15 February 2016

A groundbreaking study on how human activities affect small Amazonian rivers wins a Lancaster PhD student a Brazilian conservation prize

“Most of the research on rivers in Brazil relates to large rivers, so we know much less about how human activities affect small rivers and streams, especially in the most biodiverse expanse of tropical forest on Earth, the Amazonian rainforest ” says Cecilia Gontijo Leal, who won the Brazilian Zoological Society’s 2015 prize for the best PhD thesis in Biological Conservation.

“My idea was to investigate how agriculture, deforestation and other human activities impact the water quality and structure of small watercourses, and the fish species within them.”

Cecilia defined small watercourses as streams and rivers you can wade through. Her results show that they are a very important, if neglected, habitat for wildlife, and that they are being adversely affected by human activities, often in unexpected ways.

The Sustainable Amazon Network

Cecilia was one of the first researchers to take advantage of a dual PhD scheme run by Lancaster University and the Federal University of Lavras in Brazil, giving her the chance to spend a year in the UK, analysing her data at the Lancaster Environment Centre.

She is also a member of the Sustainable Amazon Network, a group of more than 100 researchers and graduate students from 30 institutions that aims to assess the sustainability of land-use systems that characterise tropical forests.

“I had a lot of help from people who have a vast experience of working in the Amazon. In the field, we worked together as a big group – at least six PhD students and several field assistants - each person doing a different aspect and sharing information. I was responsible for fish sampling, others looked at aquatic macro-invertebrates, dragonflies and water quality.”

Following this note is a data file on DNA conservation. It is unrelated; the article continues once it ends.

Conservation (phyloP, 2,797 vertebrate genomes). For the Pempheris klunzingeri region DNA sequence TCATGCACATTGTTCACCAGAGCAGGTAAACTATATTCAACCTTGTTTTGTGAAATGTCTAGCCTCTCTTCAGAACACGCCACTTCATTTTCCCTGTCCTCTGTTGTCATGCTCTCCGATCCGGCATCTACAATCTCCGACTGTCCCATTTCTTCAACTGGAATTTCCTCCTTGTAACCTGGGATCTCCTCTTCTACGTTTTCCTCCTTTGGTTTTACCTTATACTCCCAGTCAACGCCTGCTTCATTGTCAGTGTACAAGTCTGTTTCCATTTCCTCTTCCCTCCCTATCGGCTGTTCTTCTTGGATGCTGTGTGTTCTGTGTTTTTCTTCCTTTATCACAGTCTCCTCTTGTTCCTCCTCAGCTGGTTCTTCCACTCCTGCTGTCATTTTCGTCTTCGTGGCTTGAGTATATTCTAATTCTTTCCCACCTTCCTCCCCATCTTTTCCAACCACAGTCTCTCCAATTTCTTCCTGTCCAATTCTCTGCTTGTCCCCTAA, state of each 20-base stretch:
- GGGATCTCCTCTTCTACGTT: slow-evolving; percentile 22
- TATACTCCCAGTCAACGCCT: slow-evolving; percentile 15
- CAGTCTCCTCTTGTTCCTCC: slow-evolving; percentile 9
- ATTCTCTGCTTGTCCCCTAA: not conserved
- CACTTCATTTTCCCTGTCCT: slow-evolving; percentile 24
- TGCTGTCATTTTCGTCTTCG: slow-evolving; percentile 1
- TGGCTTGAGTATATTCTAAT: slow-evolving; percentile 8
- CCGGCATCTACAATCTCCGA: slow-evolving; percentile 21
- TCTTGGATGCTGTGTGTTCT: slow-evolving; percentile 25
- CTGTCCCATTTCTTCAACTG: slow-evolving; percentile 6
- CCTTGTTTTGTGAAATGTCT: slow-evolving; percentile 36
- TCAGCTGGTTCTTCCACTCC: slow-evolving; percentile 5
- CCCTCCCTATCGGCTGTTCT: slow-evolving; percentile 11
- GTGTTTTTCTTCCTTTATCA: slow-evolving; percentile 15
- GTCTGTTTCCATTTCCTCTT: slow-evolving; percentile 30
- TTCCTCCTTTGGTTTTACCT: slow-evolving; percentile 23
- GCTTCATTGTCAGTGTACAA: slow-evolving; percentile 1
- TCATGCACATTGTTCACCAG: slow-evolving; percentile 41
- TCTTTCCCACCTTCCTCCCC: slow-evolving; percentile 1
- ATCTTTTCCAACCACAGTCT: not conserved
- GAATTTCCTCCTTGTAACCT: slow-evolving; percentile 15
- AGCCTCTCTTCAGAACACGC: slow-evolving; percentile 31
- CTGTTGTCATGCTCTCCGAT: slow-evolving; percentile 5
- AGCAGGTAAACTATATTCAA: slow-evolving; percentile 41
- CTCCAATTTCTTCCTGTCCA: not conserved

Great biodiversity in small streams

“There is a great variety of fish species in these rivers and streams, even though they are in an area that has been used for agriculture, road and pasture for the past 50 years. And many streams are unique in terms of species composition. So they are still very important for biodiversity.”

However it became clear that fish and water quality were being affected by human activity, often in unexpected ways.

“For instance we found that the dirt roads that spread across the landscape have a significant impact on water quality and fish species and on other ecosystem services such as preventing floods and regulating the flow.” 

“This is because people don’t usually build appropriate bridges when dirt roads cross small rivers and streams but create small dams that fragment the flow and can cause erosion and sedimentation. There are thousands of these roads so the cumulative impact is huge.”

Implications for conservation

Cecilia, who was funded by the Brazilian Government’s Science without Borders programme, also found that the rivers were affected by changes in the catchment, such as deforestation, far away from the watercourses themselves.

“These impacts are still not catastrophic, and there is a lot of room for conservation and management to make a positive impact, but we need to act now and start paying attention to the effects of catchment-level deforestation and road crossings for instance.

“You might think that if you protect the riparian forest it would be enough and rivers would be protected but this is not true.

“This has implications for legislation. We believe there should be planned management of agricultural lands on a catchment scale.”

Joint supervision

Cecilia’s prize winning thesis, ‘Multiscale anthropogenic impacts on stream condition and fish assemblages in Amazonian landscapes’, was supervised jointly by Dr Paulo Pompeu, from the Federal University of Lavras, Professor Jos Barlow, from Lancaster Environment Centre, and Dr Toby Gardner from the Stockholm Environment Institute.

“Having these different supervisors and discussions within the Sustainable Amazon Network really opened my mind to different aspects of tropical ecology, including the importance of social and economic aspects and of historical context.”

“This prize is a very important achievement for Cecilia, and it recognises the incredible effort she put into her research,” said Jos. “It also helps draw attention to the importance of tropical streams, and highlights their remarkable diversity.”

Cecilia is continuing her research as a post-doctoral researcher. “I am now expanding the approach used in my thesis to data we collected on other aquatic organisms, for example macro-invertebrates and dragonflies, in order to improve our understanding of land-use impacts on Amazonian stream systems across multiple groups of organisms.

“I will use this information to evaluate current Brazilian environmental legislation, and to develop effective management and conservation actions for Amazonian streams in human impacted landscapes.”

Learn more about doing a PhD at Lancaster Environment Centre